background image
I X . 2
P ro v i d i n g i n t e g ra t e d a c c e s s t o d i g i t a l
c u l t u ra l h e r i t a g e re s o u rc e s
From a technological point of view, providing seamless, integrated access to services and
cultural heritage resources is primarily a question of convergence and interoperability. At
the basic level, convergence and interoperability means providing users with the capacity to
treat multiple digital collections in various cultural institutions as one.
For cultural heritage institutions, one of the primary obstacles to providing integrated
seamless access over computer networks relates to the fact, that over the Internet, protected
databases or online catalogues cannot be directly searched. Search engines like Google or
All-the-Web can only provide full-text searches in web documents that are marked up with
HTML.They are not capable of conducting searches in library catalogues, digital finding
aids, registries or other non-catalogue material in digital form.
In addition, a major hindrance for searching across categories and sectors is the fact that
archives, libraries and museums have developed sometimes over centuries different
practices to describe their cultural artefacts.Today, their documentation and object
descriptions are not compatible across the sector.To make these resources searchable and
deliver quality results, cultural heritage institutions will need to find a solution to these
The goal: quality in search results
Although there are still issues that need to be addressed, such as network technology that
is not yet robust and capable enough to support high quality time based delivery, many
technological problems related to offering seamless access are solved.The issues that remain
to be solved are organisational and managerial, and are related to issues such as the use of
common metadata standards across the sectors, which can only be addressed through
intensifying collaboration between sectors.
As Greg Newton-Ingham, Head of the National Advisory Service for moving Pictures
and Sound at BUFVC, UK, made clear:"Whether to provide seamless access, is not a key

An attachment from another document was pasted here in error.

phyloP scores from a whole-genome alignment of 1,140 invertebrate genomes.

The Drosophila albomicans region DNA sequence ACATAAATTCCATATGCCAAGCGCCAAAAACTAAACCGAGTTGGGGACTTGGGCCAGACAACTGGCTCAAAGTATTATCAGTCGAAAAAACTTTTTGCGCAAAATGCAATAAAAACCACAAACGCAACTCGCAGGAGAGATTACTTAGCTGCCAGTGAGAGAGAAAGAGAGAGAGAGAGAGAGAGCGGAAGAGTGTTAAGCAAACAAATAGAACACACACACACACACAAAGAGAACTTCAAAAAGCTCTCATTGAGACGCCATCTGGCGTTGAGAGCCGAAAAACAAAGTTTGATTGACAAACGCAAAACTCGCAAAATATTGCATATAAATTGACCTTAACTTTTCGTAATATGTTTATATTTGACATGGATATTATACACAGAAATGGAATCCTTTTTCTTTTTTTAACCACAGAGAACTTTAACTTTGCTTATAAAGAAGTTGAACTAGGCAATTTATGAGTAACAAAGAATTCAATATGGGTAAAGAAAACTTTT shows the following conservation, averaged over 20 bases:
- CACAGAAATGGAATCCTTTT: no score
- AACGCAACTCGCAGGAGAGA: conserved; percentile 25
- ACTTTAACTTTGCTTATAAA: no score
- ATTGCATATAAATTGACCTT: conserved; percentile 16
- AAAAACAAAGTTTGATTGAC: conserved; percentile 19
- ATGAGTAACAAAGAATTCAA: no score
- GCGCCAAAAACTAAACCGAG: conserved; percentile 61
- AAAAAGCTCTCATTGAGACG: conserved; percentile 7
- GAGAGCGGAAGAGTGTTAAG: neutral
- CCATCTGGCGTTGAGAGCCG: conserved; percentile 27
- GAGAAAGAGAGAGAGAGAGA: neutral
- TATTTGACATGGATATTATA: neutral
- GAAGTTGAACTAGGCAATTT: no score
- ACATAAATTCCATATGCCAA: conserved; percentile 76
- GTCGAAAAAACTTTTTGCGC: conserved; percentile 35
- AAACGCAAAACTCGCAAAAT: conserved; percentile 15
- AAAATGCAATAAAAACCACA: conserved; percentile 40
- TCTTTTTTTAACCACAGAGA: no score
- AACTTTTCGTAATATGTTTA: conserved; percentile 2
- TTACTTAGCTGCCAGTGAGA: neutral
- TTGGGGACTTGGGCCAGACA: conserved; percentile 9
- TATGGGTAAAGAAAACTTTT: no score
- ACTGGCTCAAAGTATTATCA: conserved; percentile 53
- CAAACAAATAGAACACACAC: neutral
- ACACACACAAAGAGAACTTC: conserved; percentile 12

issue technically.We can do this, but it is the quality of the results that are returned that is
the key issue." Newton-Ingham links the quality problem to the various ways how memory
institutions describe their collections:"We have no clear way of describing what a
collection is, never mind what is inside the collection.The notion of a collection is very
specific, thus we need ways to translate the internal perspective of what a collection is into a
framework which users can then access in a way they see the world." (DigiCULT ERT,
Stockholm, June 14, 2001)
This difficulty with describing collections will become even more severe as novel, born-
digital information objects appear as a result of new technologies. Existing means and
experiences will be inadequate to describe these new and future cultural heritage objects.
As Rene van Horik, Netherlands Institute for Scientific Information Services, explains:
"The problem with born-digital objects is first and foremost an intellectual problem.What
is it? Is it a `photo' or a `text', or something we know from the `analogue' world."
(DigiCULT Delphi, July 17, 2001)
Yet, reaching the commitment and achieving agreement between all stakeholders in
order to make cross-sectoral access work, is not an easy undertaking."One of the
fundamental barriers we have come across is a cultural one. (...) We have to get passed it
first, before we can provide seamless access of any value." (Sandy Buchanan, SCRAN;